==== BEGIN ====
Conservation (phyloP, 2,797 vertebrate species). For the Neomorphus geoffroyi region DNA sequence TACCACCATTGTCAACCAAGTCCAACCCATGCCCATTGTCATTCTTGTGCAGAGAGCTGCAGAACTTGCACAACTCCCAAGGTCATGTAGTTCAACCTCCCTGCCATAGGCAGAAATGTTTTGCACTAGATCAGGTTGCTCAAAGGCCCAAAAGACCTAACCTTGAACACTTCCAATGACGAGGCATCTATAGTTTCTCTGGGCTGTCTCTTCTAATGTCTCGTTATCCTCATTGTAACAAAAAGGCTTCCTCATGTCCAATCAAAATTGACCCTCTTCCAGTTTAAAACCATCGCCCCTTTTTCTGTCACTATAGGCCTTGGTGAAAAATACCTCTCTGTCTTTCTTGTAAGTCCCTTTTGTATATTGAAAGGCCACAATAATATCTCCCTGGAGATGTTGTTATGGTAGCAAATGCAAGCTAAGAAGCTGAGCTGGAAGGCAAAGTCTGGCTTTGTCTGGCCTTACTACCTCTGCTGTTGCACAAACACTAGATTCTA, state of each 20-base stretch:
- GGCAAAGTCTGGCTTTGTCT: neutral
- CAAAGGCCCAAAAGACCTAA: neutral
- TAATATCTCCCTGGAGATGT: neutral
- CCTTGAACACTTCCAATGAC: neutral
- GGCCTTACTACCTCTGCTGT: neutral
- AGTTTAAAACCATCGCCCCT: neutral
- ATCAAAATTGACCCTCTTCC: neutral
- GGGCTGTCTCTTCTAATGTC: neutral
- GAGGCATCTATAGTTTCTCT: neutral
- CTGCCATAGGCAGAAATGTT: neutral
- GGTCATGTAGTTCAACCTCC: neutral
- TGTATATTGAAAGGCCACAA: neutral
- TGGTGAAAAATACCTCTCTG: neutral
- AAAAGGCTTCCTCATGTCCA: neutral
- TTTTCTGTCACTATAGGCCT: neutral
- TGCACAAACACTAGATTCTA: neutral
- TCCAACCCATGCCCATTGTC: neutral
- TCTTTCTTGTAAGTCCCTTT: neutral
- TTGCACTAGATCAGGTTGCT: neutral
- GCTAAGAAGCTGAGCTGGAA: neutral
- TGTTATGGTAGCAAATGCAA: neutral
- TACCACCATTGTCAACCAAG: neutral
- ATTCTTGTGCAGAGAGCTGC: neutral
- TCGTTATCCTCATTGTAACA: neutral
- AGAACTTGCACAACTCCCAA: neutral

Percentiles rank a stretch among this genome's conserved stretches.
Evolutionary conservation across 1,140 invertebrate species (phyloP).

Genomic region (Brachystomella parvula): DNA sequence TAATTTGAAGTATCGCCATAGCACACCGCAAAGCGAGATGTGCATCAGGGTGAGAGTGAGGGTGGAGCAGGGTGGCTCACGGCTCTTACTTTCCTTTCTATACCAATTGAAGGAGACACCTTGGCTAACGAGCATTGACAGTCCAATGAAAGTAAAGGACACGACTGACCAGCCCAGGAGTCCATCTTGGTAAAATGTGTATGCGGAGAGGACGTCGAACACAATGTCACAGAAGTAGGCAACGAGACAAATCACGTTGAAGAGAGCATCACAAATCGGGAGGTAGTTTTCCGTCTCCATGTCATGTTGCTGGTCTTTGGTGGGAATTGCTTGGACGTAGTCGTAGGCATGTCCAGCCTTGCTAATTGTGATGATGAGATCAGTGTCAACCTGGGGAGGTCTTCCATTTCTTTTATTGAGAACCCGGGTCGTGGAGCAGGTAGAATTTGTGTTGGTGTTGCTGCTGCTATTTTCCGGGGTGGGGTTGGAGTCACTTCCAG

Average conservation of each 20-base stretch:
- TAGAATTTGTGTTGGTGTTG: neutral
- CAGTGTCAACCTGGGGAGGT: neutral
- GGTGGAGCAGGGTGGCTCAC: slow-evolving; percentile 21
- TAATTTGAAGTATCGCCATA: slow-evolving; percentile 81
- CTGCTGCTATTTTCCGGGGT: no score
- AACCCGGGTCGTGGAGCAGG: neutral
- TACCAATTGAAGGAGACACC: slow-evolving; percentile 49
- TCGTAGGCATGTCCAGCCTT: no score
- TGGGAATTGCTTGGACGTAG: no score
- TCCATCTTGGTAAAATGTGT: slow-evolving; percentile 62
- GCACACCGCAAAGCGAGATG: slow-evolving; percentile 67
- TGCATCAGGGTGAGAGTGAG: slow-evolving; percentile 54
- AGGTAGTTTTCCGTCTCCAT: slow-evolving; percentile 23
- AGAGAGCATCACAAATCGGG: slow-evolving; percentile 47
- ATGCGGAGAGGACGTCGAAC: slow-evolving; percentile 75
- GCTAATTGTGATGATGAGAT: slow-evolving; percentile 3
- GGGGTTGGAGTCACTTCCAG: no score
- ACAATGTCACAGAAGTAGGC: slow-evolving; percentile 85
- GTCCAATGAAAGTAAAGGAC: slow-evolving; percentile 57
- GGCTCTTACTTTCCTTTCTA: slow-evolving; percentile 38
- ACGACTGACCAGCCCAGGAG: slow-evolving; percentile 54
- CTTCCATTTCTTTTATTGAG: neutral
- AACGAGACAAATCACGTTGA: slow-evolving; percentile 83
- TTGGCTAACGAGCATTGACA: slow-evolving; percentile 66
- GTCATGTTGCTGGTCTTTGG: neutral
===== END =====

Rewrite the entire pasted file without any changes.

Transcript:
Conservation (phyloP, 2,797 vertebrate species). For the Neomorphus geoffroyi region DNA sequence TACCACCATTGTCAACCAAGTCCAACCCATGCCCATTGTCATTCTTGTGCAGAGAGCTGCAGAACTTGCACAACTCCCAAGGTCATGTAGTTCAACCTCCCTGCCATAGGCAGAAATGTTTTGCACTAGATCAGGTTGCTCAAAGGCCCAAAAGACCTAACCTTGAACACTTCCAATGACGAGGCATCTATAGTTTCTCTGGGCTGTCTCTTCTAATGTCTCGTTATCCTCATTGTAACAAAAAGGCTTCCTCATGTCCAATCAAAATTGACCCTCTTCCAGTTTAAAACCATCGCCCCTTTTTCTGTCACTATAGGCCTTGGTGAAAAATACCTCTCTGTCTTTCTTGTAAGTCCCTTTTGTATATTGAAAGGCCACAATAATATCTCCCTGGAGATGTTGTTATGGTAGCAAATGCAAGCTAAGAAGCTGAGCTGGAAGGCAAAGTCTGGCTTTGTCTGGCCTTACTACCTCTGCTGTTGCACAAACACTAGATTCTA, state of each 20-base stretch:
- GGCAAAGTCTGGCTTTGTCT: neutral
- CAAAGGCCCAAAAGACCTAA: neutral
- TAATATCTCCCTGGAGATGT: neutral
- CCTTGAACACTTCCAATGAC: neutral
- GGCCTTACTACCTCTGCTGT: neutral
- AGTTTAAAACCATCGCCCCT: neutral
- ATCAAAATTGACCCTCTTCC: neutral
- GGGCTGTCTCTTCTAATGTC: neutral
- GAGGCATCTATAGTTTCTCT: neutral
- CTGCCATAGGCAGAAATGTT: neutral
- GGTCATGTAGTTCAACCTCC: neutral
- TGTATATTGAAAGGCCACAA: neutral
- TGGTGAAAAATACCTCTCTG: neutral
- AAAAGGCTTCCTCATGTCCA: neutral
- TTTTCTGTCACTATAGGCCT: neutral
- TGCACAAACACTAGATTCTA: neutral
- TCCAACCCATGCCCATTGTC: neutral
- TCTTTCTTGTAAGTCCCTTT: neutral
- TTGCACTAGATCAGGTTGCT: neutral
- GCTAAGAAGCTGAGCTGGAA: neutral
- TGTTATGGTAGCAAATGCAA: neutral
- TACCACCATTGTCAACCAAG: neutral
- ATTCTTGTGCAGAGAGCTGC: neutral
- TCGTTATCCTCATTGTAACA: neutral
- AGAACTTGCACAACTCCCAA: neutral

Percentiles rank a stretch among this genome's conserved stretches.
Evolutionary conservation across 1,140 invertebrate species (phyloP).

Genomic region (Brachystomella parvula): DNA sequence TAATTTGAAGTATCGCCATAGCACACCGCAAAGCGAGATGTGCATCAGGGTGAGAGTGAGGGTGGAGCAGGGTGGCTCACGGCTCTTACTTTCCTTTCTATACCAATTGAAGGAGACACCTTGGCTAACGAGCATTGACAGTCCAATGAAAGTAAAGGACACGACTGACCAGCCCAGGAGTCCATCTTGGTAAAATGTGTATGCGGAGAGGACGTCGAACACAATGTCACAGAAGTAGGCAACGAGACAAATCACGTTGAAGAGAGCATCACAAATCGGGAGGTAGTTTTCCGTCTCCATGTCATGTTGCTGGTCTTTGGTGGGAATTGCTTGGACGTAGTCGTAGGCATGTCCAGCCTTGCTAATTGTGATGATGAGATCAGTGTCAACCTGGGGAGGTCTTCCATTTCTTTTATTGAGAACCCGGGTCGTGGAGCAGGTAGAATTTGTGTTGGTGTTGCTGCTGCTATTTTCCGGGGTGGGGTTGGAGTCACTTCCAG

Average conservation of each 20-base stretch:
- TAGAATTTGTGTTGGTGTTG: neutral
- CAGTGTCAACCTGGGGAGGT: neutral
- GGTGGAGCAGGGTGGCTCAC: slow-evolving; percentile 21
- TAATTTGAAGTATCGCCATA: slow-evolving; percentile 81
- CTGCTGCTATTTTCCGGGGT: no score
- AACCCGGGTCGTGGAGCAGG: neutral
- TACCAATTGAAGGAGACACC: slow-evolving; percentile 49
- TCGTAGGCATGTCCAGCCTT: no score
- TGGGAATTGCTTGGACGTAG: no score
- TCCATCTTGGTAAAATGTGT: slow-evolving; percentile 62
- GCACACCGCAAAGCGAGATG: slow-evolving; percentile 67
- TGCATCAGGGTGAGAGTGAG: slow-evolving; percentile 54
- AGGTAGTTTTCCGTCTCCAT: slow-evolving; percentile 23
- AGAGAGCATCACAAATCGGG: slow-evolving; percentile 47
- ATGCGGAGAGGACGTCGAAC: slow-evolving; percentile 75
- GCTAATTGTGATGATGAGAT: slow-evolving; percentile 3
- GGGGTTGGAGTCACTTCCAG: no score
- ACAATGTCACAGAAGTAGGC: slow-evolving; percentile 85
- GTCCAATGAAAGTAAAGGAC: slow-evolving; percentile 57
- GGCTCTTACTTTCCTTTCTA: slow-evolving; percentile 38
- ACGACTGACCAGCCCAGGAG: slow-evolving; percentile 54
- CTTCCATTTCTTTTATTGAG: neutral
- AACGAGACAAATCACGTTGA: slow-evolving; percentile 83
- TTGGCTAACGAGCATTGACA: slow-evolving; percentile 66
- GTCATGTTGCTGGTCTTTGG: neutral